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Talking the Cloud Business with Amazon CTO Werner Vogels

Talking the Cloud Business with Amazon CTO Werner Vogels | cross pond high tech | Scoop.it

In its relatively short eight-year life-span, there’s a lot we’ve come to know — and yet a lot more that we don’t — about Amazon Web Services.

When it launched in 2006, the idea of renting computing capacity on a pay-as-you-go basis was a new one. Fast-growing startup companies who might have struggled to keep their systems running if they launched a popular new Web service could suddenly have all the capacity they needed in minutes instead of months. AWS fundamentally changed how companies think about their computing infrastructure needs.

And while Amazon won’t say exactly how big a business it is as a percentage of its $74.5 billion in annual revenue, there have been many educated guesses. A new one out yesterday from Pacific Crest Securities — and noticed by Bloomberg Businessweek — estimates it’s a $5 billion business annually and on its way to approaching $7 billion next year.

If that estimate is accurate, and if we thought of AWS as a separate company, its growth rate after passing the $1 billion revenue mark would be second only to that of Google, and would have exceeded that of Microsoft, Oracle and Salesforce.com.

Against this backdrop, Re/code sat down recently with Amazon CTO Werner Vogels while he was visiting New York. Werner, along with Andy Jassy, is among the executives continuing the shakeup that AWS started in the enterprise IT world.

Another data point from the Businessweek story: If Amazon sold traditional hardware servers, it would rank number four by revenue behind Dell, IBM and Hewlett-Packard. In response at least two of those companies, IBM and HP have built up their own cloud computing services to try to take on Amazon.

IBM has been the most vocal about its response in recent months. Last year it spent $2 billion to acquire SoftLayer. It has since pledged to spend big to build out its data center footprint and is running most of its software applications. This week Big Blue said its combined public cloud services and cloud software business is on track to book $7 billion in revenue next year, which make it about as big as Amazon, though it’s an apples-to-oranges comparison.

When we spoke, Amazon had just announced Zocalo, a new document-sharing and collaboration service meant to complement its WorkSpace virtual desktop product and to compete with similar offerings from DropBox (notably an AWS customer) and IPO-bound Box.

Philippe J DEWOST's insight:

Amazon's cloud business may be 2nd fastest software company after Google, as - per @Werner - they are "in the business of pain management for enterprises."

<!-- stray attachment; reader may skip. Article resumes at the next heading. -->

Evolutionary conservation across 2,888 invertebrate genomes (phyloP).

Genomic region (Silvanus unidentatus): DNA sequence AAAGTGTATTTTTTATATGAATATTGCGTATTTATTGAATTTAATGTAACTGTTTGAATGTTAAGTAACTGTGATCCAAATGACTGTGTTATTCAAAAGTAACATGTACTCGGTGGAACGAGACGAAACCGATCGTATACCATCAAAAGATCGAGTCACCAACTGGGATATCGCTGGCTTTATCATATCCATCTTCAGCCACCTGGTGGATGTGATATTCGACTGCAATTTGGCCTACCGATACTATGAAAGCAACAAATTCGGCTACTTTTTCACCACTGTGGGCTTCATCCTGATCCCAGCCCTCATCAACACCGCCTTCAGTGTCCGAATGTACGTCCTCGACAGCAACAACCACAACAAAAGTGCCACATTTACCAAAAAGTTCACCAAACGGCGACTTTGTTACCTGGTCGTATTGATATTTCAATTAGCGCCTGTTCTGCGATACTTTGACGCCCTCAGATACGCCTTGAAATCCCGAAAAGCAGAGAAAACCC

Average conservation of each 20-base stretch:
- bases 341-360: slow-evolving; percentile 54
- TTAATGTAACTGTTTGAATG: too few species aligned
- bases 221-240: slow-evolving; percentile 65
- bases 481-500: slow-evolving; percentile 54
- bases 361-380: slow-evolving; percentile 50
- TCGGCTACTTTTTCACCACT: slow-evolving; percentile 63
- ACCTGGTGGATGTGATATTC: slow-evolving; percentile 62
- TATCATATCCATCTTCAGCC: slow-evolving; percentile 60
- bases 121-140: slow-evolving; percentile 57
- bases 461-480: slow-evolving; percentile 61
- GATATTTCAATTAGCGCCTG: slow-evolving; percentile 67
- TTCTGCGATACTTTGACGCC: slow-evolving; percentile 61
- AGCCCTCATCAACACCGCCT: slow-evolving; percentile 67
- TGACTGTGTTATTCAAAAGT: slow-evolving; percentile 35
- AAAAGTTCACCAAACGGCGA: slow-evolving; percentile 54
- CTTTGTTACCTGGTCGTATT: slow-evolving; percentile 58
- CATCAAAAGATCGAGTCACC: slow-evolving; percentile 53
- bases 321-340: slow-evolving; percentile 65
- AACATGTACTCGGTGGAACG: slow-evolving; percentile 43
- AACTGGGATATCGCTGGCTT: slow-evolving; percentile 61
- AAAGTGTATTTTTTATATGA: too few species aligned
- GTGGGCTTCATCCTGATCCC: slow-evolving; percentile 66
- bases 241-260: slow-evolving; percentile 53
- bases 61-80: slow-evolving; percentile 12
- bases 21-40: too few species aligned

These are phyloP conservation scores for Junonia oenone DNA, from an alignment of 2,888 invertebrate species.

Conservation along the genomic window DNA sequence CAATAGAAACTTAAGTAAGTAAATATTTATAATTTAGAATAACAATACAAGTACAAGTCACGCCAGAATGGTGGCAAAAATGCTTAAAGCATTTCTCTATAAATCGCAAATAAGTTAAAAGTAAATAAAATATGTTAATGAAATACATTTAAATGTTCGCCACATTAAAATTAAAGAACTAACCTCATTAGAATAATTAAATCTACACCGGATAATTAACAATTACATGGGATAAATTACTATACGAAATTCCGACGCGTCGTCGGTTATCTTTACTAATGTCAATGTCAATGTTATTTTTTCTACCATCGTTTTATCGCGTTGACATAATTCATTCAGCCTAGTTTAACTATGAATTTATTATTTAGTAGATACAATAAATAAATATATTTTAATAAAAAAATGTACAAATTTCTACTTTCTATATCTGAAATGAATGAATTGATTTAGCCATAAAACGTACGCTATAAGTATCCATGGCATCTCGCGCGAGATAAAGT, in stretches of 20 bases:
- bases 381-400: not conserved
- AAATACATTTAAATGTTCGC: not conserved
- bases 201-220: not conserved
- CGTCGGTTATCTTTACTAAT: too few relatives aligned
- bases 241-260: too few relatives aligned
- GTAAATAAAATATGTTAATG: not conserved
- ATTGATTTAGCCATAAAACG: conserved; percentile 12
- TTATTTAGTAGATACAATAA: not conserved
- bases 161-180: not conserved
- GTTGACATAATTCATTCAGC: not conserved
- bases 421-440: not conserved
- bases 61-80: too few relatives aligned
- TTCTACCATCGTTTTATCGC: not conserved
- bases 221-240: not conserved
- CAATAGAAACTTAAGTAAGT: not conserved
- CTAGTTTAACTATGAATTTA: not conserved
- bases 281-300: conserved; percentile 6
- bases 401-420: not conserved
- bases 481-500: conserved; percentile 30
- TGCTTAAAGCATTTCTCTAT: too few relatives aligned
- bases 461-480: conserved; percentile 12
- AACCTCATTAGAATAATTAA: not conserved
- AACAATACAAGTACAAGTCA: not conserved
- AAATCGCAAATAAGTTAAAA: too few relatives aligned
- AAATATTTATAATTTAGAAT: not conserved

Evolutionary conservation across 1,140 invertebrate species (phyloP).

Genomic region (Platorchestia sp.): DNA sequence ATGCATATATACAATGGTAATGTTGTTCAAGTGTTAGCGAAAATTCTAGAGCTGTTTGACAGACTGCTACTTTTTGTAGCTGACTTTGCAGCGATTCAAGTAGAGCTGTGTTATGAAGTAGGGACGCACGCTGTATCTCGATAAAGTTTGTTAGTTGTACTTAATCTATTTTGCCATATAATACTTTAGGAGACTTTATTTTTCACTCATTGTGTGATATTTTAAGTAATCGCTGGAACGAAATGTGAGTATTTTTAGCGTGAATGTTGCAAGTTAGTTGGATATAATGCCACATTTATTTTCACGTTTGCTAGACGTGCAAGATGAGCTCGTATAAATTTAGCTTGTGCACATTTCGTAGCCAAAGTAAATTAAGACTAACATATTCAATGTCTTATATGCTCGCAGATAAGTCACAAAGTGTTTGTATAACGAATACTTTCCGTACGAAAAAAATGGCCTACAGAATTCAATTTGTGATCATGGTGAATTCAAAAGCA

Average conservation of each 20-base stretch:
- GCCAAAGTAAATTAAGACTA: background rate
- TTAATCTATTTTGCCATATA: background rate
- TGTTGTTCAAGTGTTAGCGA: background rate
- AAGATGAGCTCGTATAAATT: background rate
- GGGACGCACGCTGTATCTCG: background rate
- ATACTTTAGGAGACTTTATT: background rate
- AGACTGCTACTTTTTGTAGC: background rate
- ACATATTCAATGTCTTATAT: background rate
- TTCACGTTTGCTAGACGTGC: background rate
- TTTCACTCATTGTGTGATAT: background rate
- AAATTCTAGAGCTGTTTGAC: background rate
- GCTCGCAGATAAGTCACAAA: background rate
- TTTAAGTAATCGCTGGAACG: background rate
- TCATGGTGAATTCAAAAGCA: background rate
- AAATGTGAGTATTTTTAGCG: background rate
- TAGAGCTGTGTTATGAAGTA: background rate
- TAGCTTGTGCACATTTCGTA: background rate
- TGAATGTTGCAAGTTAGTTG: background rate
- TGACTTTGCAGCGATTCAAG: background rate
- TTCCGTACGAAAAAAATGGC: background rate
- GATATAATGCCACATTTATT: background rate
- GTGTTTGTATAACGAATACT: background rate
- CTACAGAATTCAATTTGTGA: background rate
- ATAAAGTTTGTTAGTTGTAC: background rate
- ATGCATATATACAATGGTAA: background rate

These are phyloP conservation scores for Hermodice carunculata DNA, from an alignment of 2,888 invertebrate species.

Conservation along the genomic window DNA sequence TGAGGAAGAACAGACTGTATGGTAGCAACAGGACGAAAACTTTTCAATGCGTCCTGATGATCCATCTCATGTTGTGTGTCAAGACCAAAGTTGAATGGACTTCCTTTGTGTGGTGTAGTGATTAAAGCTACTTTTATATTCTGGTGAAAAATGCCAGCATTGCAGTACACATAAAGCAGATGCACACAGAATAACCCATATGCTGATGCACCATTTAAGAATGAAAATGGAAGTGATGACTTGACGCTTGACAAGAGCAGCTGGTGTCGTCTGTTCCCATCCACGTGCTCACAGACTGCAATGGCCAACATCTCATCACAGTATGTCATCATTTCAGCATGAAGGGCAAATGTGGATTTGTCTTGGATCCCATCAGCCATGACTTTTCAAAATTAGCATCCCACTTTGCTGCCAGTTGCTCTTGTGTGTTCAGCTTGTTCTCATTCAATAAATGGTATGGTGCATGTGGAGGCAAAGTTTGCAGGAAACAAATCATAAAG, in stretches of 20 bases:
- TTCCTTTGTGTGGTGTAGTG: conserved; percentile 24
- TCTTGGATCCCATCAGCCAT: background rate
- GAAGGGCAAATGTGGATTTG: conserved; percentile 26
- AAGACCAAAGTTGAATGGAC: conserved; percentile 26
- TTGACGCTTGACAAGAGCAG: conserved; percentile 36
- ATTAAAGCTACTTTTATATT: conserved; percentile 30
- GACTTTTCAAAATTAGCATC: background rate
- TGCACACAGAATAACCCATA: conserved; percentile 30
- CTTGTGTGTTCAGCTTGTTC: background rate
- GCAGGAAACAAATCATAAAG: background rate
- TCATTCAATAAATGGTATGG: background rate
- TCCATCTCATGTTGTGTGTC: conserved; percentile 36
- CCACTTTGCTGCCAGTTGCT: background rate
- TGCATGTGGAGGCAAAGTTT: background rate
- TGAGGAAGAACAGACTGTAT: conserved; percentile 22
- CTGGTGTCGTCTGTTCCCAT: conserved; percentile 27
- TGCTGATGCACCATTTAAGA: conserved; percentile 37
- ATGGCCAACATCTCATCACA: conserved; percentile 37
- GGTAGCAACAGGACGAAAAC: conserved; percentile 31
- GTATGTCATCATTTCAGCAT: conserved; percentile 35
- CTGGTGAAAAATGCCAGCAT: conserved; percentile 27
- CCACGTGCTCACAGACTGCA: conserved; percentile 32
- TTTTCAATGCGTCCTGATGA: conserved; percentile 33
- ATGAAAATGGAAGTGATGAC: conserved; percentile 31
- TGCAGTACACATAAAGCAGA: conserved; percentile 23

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Scooped by Philippe J DEWOST
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Microsoft Joins Amazon and Google in Cloud Price War

Microsoft Joins Amazon and Google in Cloud Price War | cross pond high tech | Scoop.it

Microsoft slashed prices on several of its cloud computing services the company announced on Monday, following through on a standing promise to match Amazon Web Services, which made similar cuts last week.

The software giant made the announcement in a blog post by Windows Azure general manager Steven Martin, saying it will slash prices on various services by 27 percent to 65 percent. “We recognize that economics are a primary driver for some customers adopting cloud, and stand by our commitment to match prices and be best-in-class on price performance,” Martin wrote. The move coincided with Microsoft’s Build conference taking place this week in San Francisco.

It’s the latest move in what’s turning out to be a brisk price war for cloud computing services. Last week, Amazon announced a broad-based price cut on many portions of its Amazon Web Services by 36 percent to 65 percent. That came a day after Google slashed prices for its Google Cloud Platform from 32 percent to 85 percent.

Philippe J DEWOST's insight:

This is still very foggy : would this mean they have been "overcharging customers from Day 1" as DigitalOcean complains ?

Inbetween, one clear spot in the sky is the confirmed rise of OpenStack. It may soon be followed by an industrial, hardware based revolution with Open Compute yet this is another story... yet.

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Emmanuel HAVET's curator insight, April 2, 2014 3:52 AM

I agree with Philippe Dewost :

" one clear spot in the sky is the confirmed rise of OpenStack. It may soon be followed by an industrial, hardware based revolution with Open Compute yet this is another story... yet."